This even extends to newspaper columnists, to a degree, although its easier to find Wyoming authors in the newspapers.  An example of the ex-patriot columnist, however, would be provided by the Casper Star Tribune's Mary Billiter, who is a relocated Californian.  Her columns (which I find to be repetitious and maudlin) have brought her enough attention that she was put on a board of some type by Governor Mead recently, although I don't recall the details.  She is also the author of a novel, although I know none of the details about it.  In spite of my criticism of her I'd note that she does not claim to be a Wyoming author.
Coming closer to home, author Linda Hasselstrom is sometimes noted as being a resident of the state, which she is, but she doesn't claim to be a Wyoming author. She's a South Dakotan who writes on ranch topics from a woman's prospective, which reflects her background.  I probably ought not to note her in this list, but her status is kind of interesting in that her youth and early adult years associated with ranching would be quite familiar to Wyomingites, and she has had long residence here, but she's mostly noted as being in another genre, which is "women ranching authors".

Even such legendary (at least at one time) figures such as Peggy Simpson Curry, who occupied the position of Wyoming's Poet Laureate, are not actually Wyomingites by birth.   Curry was born in Scotland, but she grew up in North Park Colorado, where her father worked for a ranch.  She did live, however, in Casper for many years, and on Casper Mountain as well.  As a slight aside, I recall Curry reciting poetry at Garfield Elementary School in Casper when I was a child, where she was introduced as the state Poet Laureate. She scared me to death, as she had a sort of odd high pitched matronly voice and recited her poetry very loudly.  From a child's prospective, that didn't work well.  Curry was also celebrated in Walden Colorado, where she grew up, and is noted as a Western author, which reflects her overall life.

A more recent Poet Laureate, Charles Levendosky was born in the Bronx and moved to the state to work for the Casper Star Tribune when he was in his 30s.  Governor Sullivan, also from Casper, made the appointment and Levendosky was well known in Wyoming academic circles at the time.  He was a pretty powerful columnist for the Star Tribune at a time in which they had some very respected columnists, a status which, in my view, they no longer occupy as strongly.  In the same era the Tribune had a well respected local physician, Dr. Joseph Murphy, who doubled as a columnist. Dr. Murphy was indeed not only from Wyoming, but from Casper.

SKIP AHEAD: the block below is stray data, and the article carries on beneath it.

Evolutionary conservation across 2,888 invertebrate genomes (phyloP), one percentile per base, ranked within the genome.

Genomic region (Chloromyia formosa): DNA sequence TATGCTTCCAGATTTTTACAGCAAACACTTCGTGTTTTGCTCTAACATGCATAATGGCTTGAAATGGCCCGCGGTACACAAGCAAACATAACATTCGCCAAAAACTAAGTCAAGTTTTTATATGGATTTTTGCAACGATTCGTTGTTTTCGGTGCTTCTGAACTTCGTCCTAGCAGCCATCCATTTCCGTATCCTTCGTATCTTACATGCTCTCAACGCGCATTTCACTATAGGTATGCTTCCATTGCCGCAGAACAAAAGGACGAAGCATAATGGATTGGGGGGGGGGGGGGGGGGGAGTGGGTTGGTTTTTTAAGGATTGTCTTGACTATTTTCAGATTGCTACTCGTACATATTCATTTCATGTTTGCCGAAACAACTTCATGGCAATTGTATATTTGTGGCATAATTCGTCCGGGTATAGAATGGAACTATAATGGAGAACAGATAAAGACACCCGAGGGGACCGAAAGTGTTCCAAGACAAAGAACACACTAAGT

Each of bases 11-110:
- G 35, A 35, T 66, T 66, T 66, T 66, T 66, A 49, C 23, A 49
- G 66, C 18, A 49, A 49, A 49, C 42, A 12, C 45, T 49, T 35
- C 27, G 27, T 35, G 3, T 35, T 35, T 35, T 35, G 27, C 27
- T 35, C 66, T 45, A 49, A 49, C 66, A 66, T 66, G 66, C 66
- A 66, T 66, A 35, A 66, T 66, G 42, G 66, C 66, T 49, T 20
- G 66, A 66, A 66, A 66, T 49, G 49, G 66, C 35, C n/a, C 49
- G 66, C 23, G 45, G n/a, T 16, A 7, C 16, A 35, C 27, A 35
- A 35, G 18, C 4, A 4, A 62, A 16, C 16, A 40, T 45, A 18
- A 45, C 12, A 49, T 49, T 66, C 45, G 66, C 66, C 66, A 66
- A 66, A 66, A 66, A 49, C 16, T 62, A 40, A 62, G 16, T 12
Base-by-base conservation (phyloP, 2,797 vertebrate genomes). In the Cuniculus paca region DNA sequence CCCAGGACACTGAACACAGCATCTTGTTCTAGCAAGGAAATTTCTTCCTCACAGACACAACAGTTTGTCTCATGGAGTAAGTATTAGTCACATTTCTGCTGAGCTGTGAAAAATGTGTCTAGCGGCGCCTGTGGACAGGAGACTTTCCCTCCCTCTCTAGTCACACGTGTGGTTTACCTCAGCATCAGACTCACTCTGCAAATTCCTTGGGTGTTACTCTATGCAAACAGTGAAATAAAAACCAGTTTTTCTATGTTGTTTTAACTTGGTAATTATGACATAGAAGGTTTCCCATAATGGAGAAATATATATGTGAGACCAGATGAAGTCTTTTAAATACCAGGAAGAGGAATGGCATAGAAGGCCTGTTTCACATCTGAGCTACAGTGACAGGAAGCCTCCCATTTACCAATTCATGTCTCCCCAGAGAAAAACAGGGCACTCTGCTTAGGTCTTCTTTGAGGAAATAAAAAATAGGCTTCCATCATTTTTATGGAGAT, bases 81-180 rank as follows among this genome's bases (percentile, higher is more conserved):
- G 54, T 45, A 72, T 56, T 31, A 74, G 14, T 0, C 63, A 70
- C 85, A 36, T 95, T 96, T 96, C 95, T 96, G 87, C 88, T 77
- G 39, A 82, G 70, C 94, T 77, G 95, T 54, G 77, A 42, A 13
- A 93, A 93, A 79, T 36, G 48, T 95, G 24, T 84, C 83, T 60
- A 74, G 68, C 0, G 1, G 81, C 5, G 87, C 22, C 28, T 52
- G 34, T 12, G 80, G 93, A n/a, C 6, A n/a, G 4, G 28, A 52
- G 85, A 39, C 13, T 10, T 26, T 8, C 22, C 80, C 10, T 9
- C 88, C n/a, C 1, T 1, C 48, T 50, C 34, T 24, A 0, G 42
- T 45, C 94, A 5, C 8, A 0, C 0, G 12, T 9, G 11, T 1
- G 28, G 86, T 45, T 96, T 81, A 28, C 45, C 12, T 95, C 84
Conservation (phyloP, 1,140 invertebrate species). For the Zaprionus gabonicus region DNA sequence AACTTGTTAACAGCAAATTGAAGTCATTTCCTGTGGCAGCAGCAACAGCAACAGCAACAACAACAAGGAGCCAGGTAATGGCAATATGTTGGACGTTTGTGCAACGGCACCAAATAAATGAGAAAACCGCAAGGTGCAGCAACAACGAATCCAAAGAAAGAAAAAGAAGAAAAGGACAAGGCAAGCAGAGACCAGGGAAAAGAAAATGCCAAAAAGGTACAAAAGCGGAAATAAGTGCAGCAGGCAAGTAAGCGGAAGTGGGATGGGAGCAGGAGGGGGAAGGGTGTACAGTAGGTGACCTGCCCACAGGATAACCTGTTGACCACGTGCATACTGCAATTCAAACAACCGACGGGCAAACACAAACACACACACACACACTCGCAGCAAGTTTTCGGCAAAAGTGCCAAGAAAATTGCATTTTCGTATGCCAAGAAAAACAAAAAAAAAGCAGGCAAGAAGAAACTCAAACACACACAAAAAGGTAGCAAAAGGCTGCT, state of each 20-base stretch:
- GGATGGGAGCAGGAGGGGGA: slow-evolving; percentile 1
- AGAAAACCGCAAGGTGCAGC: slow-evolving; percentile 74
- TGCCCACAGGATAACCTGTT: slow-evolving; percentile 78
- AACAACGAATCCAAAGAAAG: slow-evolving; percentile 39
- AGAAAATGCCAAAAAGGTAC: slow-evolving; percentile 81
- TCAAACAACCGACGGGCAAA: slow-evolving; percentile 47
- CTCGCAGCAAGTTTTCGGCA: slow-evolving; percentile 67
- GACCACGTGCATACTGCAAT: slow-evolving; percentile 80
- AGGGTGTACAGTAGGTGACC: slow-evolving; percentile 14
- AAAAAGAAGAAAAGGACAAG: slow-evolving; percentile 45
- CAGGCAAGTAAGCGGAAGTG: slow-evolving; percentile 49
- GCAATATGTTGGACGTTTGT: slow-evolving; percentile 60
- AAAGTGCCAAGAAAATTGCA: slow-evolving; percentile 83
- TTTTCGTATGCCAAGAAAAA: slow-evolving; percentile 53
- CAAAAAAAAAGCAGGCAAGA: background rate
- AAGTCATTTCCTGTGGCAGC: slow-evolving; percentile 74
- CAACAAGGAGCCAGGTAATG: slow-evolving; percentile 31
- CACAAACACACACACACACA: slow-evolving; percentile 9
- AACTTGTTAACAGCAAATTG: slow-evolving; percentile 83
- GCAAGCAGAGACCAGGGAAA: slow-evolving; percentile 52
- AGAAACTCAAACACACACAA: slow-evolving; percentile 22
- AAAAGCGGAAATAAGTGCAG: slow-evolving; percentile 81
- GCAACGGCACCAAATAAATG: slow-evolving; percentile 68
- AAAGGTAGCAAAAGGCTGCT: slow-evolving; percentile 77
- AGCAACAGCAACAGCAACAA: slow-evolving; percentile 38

The point of all of this, if there is one, is not to suggest that only Wyomingites can write about Wyoming.  But, rather, to point out an odd phenomenon regarding written works and the American West in general, and more particularly Wyoming.  It's been long the case that many widely read authors on Western topics are either arrivals to the region, or emigrants from it who no longer reside there.  Mari Sandoz, for example, was a Nebraska native, but left the state and then wrote about it.  Wila Cather is likewise associated with Nebraska, but spent her adult years outside of the state.   Aldo Leopold grew famous with "A Sand Country Almanac", which remains a classic, but Leopold was from the Midwest, not New Mexico. Wyoming has produced one notable fiction writer in recent years, C. J. Box, but oddly he's the least widely read of authors sometimes cites as being "Wyoming authors", with most of the other individuals who are referred to in that fashion having ties to other regions.

What does this mean, if anything?  Well, it might not mean anything at all.  American society is highly mobile, far higher than most others.  We'd expect a German author, for example, to have been born and raised in Germany, or an Irish author to have been born and raised in Ireland.  But Americans are nomadic.  For that reason, perhaps, we shouldn't really be surprised by this phenomenon.